Saturday, March 5, 2011

Zion National Park

Painting 1.38 Zion National Park. When I thought I had finished this painting I stepped back to look at it and it just felt wrong. I spent the next couple of hours glancing over at it while I was watching a movie trying to put my finger on what had gone wrong. When I woke up the next morning I came out to look at it while I was brushing my teeth and it was so obvious: The little trees in the distance weren't casting shadows on the wall behind them! They appeared to be just floating in the air in front of the wall.

This kind of mistake is easy to make in a painting done from a photograph. Its easy to get caught up in recreating the basic form and location of blocks of color while ignoring the environmental source of those colors. Looking at the trees I saw green with some dark areas behind the green. I was more worried about not messing up the trees and I just added some dark spots in around the trunks to make it look like they were at least rooted somewhere. In the meantime I was carefully recreating the shadow of every other feature on that wall. Because I put so much focus on the shadows of everything else, the implication is that the trees were their own light source, unaffected by the shadows around them and creating none of their own.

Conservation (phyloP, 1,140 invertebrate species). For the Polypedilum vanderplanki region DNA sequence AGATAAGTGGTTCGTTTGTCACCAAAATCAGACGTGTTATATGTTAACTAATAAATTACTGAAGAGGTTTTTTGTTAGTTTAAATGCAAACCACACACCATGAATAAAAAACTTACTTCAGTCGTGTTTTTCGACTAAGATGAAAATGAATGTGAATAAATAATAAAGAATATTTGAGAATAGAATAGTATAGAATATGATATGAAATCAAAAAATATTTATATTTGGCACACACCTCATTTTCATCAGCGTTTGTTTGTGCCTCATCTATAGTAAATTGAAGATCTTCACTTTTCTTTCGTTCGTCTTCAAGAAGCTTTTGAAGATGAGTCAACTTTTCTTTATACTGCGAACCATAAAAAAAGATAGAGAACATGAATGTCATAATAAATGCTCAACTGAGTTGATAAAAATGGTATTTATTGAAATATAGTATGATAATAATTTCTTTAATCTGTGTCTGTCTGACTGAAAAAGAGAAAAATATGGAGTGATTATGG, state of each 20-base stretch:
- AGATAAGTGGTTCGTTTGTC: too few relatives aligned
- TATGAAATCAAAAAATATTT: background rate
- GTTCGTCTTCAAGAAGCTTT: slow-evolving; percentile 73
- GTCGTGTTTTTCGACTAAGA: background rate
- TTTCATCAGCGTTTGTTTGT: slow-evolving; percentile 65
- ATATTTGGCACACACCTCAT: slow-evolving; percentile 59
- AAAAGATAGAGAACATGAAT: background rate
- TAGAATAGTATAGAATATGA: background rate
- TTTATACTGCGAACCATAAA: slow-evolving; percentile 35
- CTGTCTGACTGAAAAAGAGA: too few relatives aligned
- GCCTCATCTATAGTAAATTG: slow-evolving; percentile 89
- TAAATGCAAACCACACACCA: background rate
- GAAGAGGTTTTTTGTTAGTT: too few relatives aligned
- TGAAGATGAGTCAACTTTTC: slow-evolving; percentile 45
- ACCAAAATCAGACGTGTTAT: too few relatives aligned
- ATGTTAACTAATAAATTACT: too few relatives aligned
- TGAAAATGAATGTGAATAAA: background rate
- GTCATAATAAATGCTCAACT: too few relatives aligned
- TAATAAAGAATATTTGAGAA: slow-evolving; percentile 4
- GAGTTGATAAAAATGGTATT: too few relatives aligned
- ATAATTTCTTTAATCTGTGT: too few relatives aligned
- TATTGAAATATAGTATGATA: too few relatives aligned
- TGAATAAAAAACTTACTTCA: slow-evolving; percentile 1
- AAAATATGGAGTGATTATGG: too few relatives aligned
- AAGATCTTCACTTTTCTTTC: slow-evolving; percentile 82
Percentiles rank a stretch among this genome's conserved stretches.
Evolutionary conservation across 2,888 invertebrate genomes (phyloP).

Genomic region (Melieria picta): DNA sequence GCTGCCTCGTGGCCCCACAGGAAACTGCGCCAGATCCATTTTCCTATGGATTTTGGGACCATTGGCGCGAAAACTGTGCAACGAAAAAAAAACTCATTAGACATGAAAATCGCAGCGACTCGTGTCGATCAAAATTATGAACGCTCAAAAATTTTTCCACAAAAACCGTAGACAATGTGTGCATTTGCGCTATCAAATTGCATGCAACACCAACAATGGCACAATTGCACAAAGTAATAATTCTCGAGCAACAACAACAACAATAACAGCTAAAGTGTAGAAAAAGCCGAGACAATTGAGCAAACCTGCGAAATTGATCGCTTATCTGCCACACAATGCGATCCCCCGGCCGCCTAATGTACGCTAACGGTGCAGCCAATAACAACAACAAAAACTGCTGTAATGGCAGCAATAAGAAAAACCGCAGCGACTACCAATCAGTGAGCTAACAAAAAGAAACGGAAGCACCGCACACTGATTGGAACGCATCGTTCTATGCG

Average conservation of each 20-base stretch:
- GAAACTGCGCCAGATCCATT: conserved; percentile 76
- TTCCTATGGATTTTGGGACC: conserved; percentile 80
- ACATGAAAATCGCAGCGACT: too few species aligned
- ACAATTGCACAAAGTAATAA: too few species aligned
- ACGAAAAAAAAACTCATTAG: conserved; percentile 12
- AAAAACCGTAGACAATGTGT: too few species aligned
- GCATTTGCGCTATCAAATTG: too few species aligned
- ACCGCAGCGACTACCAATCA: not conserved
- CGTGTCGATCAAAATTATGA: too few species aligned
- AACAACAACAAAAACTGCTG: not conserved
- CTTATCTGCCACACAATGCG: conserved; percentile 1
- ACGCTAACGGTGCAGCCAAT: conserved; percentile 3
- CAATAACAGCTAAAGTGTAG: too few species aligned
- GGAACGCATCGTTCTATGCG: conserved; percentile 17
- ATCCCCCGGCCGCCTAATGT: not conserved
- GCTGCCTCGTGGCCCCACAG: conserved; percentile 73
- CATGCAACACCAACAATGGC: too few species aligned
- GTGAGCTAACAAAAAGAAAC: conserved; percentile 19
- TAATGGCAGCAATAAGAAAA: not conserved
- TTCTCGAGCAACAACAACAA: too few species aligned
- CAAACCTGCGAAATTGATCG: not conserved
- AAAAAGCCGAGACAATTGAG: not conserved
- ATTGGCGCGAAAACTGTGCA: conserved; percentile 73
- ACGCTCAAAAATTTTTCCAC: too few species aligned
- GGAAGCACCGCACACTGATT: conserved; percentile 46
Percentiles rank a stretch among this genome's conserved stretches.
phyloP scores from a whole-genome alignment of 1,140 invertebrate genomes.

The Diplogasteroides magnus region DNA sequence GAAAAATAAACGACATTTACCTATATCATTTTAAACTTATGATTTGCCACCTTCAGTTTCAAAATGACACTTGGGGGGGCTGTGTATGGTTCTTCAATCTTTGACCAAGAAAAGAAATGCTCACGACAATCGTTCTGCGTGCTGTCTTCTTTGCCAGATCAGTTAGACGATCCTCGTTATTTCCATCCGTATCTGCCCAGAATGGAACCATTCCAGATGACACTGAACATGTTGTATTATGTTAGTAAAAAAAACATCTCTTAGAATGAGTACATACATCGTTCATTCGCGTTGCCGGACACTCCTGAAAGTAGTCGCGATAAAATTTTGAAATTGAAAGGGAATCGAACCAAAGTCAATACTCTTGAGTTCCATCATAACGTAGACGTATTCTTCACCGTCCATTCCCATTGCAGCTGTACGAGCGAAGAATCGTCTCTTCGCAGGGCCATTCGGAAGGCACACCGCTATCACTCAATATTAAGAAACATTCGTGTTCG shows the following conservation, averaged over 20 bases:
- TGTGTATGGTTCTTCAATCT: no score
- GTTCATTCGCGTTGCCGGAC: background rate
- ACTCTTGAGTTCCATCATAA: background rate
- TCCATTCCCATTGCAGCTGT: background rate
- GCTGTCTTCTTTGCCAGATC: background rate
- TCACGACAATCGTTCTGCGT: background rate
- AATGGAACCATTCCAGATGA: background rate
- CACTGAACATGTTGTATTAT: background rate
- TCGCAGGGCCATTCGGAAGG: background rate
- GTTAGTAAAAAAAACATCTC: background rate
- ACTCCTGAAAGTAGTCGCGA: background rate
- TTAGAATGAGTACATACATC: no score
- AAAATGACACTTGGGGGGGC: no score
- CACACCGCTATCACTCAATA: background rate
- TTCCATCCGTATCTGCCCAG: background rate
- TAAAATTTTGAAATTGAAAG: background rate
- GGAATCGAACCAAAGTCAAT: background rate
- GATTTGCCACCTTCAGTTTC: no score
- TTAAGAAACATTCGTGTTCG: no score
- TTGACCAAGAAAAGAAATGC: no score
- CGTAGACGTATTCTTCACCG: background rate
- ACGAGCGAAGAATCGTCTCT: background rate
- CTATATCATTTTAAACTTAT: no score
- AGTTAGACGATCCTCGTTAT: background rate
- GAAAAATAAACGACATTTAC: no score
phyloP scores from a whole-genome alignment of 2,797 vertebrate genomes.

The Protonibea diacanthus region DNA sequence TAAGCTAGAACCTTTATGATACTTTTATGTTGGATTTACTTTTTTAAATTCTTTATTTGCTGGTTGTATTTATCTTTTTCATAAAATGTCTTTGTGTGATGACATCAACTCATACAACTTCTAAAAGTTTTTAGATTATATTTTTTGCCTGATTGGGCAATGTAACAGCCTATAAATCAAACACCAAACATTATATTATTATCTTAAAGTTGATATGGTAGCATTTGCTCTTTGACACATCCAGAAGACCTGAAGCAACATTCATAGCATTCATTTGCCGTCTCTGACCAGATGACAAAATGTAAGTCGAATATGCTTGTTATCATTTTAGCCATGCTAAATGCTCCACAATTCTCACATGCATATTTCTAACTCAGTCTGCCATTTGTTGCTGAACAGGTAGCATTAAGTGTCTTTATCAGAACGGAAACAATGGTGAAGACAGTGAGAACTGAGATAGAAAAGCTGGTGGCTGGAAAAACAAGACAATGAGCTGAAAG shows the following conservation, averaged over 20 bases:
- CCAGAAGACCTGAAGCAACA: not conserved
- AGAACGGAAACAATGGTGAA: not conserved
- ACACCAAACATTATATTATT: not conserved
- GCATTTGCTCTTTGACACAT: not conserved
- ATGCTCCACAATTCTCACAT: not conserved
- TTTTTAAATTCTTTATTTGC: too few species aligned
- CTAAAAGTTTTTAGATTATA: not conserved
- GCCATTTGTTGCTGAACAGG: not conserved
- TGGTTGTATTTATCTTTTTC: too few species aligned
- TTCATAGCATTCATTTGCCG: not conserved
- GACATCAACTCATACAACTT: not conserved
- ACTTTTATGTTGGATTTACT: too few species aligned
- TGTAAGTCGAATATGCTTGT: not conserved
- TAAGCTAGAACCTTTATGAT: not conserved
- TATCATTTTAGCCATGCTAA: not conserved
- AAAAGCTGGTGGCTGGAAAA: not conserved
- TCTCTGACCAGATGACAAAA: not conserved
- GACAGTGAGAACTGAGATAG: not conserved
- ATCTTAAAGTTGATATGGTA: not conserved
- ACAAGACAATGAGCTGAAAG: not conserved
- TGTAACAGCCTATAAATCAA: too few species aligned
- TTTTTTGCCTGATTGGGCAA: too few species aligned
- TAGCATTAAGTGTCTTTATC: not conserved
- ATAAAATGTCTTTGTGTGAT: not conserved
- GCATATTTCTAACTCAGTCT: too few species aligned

This all underlines the importance of really studying a subject while painting it. If there is a shadow, figure out what is casting it. If there are overlapping features, try to imagine what is going on behind the overlap. Just copying shapes will leave things looking disjointed, especially in a medium like painting where features are often implied rather than laid out in explicit detail as they might be in an ink drawing.

Giclee Print

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